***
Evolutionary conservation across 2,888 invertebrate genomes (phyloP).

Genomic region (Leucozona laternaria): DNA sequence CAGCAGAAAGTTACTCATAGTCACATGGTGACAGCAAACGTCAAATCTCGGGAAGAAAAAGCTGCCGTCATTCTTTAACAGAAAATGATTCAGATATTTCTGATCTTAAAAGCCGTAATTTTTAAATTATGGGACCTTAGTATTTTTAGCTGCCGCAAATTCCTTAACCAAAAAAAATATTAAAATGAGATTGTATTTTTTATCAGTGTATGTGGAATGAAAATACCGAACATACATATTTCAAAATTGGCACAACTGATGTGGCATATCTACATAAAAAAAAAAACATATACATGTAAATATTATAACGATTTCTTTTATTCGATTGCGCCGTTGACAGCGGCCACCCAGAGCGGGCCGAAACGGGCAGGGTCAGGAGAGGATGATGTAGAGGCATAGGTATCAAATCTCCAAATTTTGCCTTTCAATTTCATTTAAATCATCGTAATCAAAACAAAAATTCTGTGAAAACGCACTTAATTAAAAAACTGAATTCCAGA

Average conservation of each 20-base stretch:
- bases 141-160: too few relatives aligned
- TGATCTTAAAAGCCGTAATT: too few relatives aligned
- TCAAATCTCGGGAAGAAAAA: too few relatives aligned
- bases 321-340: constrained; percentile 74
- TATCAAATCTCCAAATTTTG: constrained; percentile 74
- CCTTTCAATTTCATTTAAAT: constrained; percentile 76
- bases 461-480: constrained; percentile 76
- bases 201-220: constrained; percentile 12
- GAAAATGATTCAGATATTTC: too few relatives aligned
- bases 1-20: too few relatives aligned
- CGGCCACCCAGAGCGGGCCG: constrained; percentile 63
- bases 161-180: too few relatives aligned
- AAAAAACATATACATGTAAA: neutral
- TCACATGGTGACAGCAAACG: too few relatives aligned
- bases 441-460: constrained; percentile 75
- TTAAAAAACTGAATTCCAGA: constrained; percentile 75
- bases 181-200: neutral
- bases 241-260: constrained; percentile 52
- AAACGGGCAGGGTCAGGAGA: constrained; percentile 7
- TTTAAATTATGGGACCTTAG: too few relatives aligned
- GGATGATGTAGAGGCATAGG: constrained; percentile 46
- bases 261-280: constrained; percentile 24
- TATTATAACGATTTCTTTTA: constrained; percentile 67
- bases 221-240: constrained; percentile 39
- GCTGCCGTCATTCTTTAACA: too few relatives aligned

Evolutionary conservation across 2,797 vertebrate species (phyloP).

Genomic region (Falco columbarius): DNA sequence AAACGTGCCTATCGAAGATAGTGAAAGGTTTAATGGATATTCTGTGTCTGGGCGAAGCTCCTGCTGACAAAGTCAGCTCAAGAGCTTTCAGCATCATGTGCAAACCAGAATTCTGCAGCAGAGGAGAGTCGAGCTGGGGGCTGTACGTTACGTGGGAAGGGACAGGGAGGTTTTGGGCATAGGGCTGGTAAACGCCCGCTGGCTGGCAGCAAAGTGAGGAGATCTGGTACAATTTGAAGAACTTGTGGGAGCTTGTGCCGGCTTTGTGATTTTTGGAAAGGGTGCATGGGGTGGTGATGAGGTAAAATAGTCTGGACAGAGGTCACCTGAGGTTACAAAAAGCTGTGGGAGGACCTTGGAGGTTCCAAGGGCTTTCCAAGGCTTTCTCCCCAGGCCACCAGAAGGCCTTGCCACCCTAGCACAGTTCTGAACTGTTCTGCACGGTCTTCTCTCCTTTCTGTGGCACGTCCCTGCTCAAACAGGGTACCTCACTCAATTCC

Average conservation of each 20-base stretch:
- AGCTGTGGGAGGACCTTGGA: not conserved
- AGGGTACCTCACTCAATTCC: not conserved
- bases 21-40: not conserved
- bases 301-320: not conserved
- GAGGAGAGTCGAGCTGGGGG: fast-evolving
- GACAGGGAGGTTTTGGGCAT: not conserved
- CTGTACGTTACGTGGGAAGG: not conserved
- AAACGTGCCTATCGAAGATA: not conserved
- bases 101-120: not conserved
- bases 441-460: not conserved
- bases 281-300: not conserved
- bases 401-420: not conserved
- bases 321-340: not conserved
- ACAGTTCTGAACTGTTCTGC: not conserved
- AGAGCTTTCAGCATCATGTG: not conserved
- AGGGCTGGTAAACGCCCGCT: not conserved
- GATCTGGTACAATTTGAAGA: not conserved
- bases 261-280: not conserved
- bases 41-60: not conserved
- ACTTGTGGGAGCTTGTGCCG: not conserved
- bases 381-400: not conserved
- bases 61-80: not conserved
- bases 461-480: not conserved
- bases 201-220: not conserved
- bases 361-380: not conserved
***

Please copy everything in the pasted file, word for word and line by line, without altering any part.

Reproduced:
Evolutionary conservation across 2,888 invertebrate genomes (phyloP).

Genomic region (Leucozona laternaria): DNA sequence CAGCAGAAAGTTACTCATAGTCACATGGTGACAGCAAACGTCAAATCTCGGGAAGAAAAAGCTGCCGTCATTCTTTAACAGAAAATGATTCAGATATTTCTGATCTTAAAAGCCGTAATTTTTAAATTATGGGACCTTAGTATTTTTAGCTGCCGCAAATTCCTTAACCAAAAAAAATATTAAAATGAGATTGTATTTTTTATCAGTGTATGTGGAATGAAAATACCGAACATACATATTTCAAAATTGGCACAACTGATGTGGCATATCTACATAAAAAAAAAAACATATACATGTAAATATTATAACGATTTCTTTTATTCGATTGCGCCGTTGACAGCGGCCACCCAGAGCGGGCCGAAACGGGCAGGGTCAGGAGAGGATGATGTAGAGGCATAGGTATCAAATCTCCAAATTTTGCCTTTCAATTTCATTTAAATCATCGTAATCAAAACAAAAATTCTGTGAAAACGCACTTAATTAAAAAACTGAATTCCAGA

Average conservation of each 20-base stretch:
- bases 141-160: too few relatives aligned
- TGATCTTAAAAGCCGTAATT: too few relatives aligned
- TCAAATCTCGGGAAGAAAAA: too few relatives aligned
- bases 321-340: constrained; percentile 74
- TATCAAATCTCCAAATTTTG: constrained; percentile 74
- CCTTTCAATTTCATTTAAAT: constrained; percentile 76
- bases 461-480: constrained; percentile 76
- bases 201-220: constrained; percentile 12
- GAAAATGATTCAGATATTTC: too few relatives aligned
- bases 1-20: too few relatives aligned
- CGGCCACCCAGAGCGGGCCG: constrained; percentile 63
- bases 161-180: too few relatives aligned
- AAAAAACATATACATGTAAA: neutral
- TCACATGGTGACAGCAAACG: too few relatives aligned
- bases 441-460: constrained; percentile 75
- TTAAAAAACTGAATTCCAGA: constrained; percentile 75
- bases 181-200: neutral
- bases 241-260: constrained; percentile 52
- AAACGGGCAGGGTCAGGAGA: constrained; percentile 7
- TTTAAATTATGGGACCTTAG: too few relatives aligned
- GGATGATGTAGAGGCATAGG: constrained; percentile 46
- bases 261-280: constrained; percentile 24
- TATTATAACGATTTCTTTTA: constrained; percentile 67
- bases 221-240: constrained; percentile 39
- GCTGCCGTCATTCTTTAACA: too few relatives aligned

Evolutionary conservation across 2,797 vertebrate species (phyloP).

Genomic region (Falco columbarius): DNA sequence AAACGTGCCTATCGAAGATAGTGAAAGGTTTAATGGATATTCTGTGTCTGGGCGAAGCTCCTGCTGACAAAGTCAGCTCAAGAGCTTTCAGCATCATGTGCAAACCAGAATTCTGCAGCAGAGGAGAGTCGAGCTGGGGGCTGTACGTTACGTGGGAAGGGACAGGGAGGTTTTGGGCATAGGGCTGGTAAACGCCCGCTGGCTGGCAGCAAAGTGAGGAGATCTGGTACAATTTGAAGAACTTGTGGGAGCTTGTGCCGGCTTTGTGATTTTTGGAAAGGGTGCATGGGGTGGTGATGAGGTAAAATAGTCTGGACAGAGGTCACCTGAGGTTACAAAAAGCTGTGGGAGGACCTTGGAGGTTCCAAGGGCTTTCCAAGGCTTTCTCCCCAGGCCACCAGAAGGCCTTGCCACCCTAGCACAGTTCTGAACTGTTCTGCACGGTCTTCTCTCCTTTCTGTGGCACGTCCCTGCTCAAACAGGGTACCTCACTCAATTCC

Average conservation of each 20-base stretch:
- AGCTGTGGGAGGACCTTGGA: not conserved
- AGGGTACCTCACTCAATTCC: not conserved
- bases 21-40: not conserved
- bases 301-320: not conserved
- GAGGAGAGTCGAGCTGGGGG: fast-evolving
- GACAGGGAGGTTTTGGGCAT: not conserved
- CTGTACGTTACGTGGGAAGG: not conserved
- AAACGTGCCTATCGAAGATA: not conserved
- bases 101-120: not conserved
- bases 441-460: not conserved
- bases 281-300: not conserved
- bases 401-420: not conserved
- bases 321-340: not conserved
- ACAGTTCTGAACTGTTCTGC: not conserved
- AGAGCTTTCAGCATCATGTG: not conserved
- AGGGCTGGTAAACGCCCGCT: not conserved
- GATCTGGTACAATTTGAAGA: not conserved
- bases 261-280: not conserved
- bases 41-60: not conserved
- ACTTGTGGGAGCTTGTGCCG: not conserved
- bases 381-400: not conserved
- bases 61-80: not conserved
- bases 461-480: not conserved
- bases 201-220: not conserved
- bases 361-380: not conserved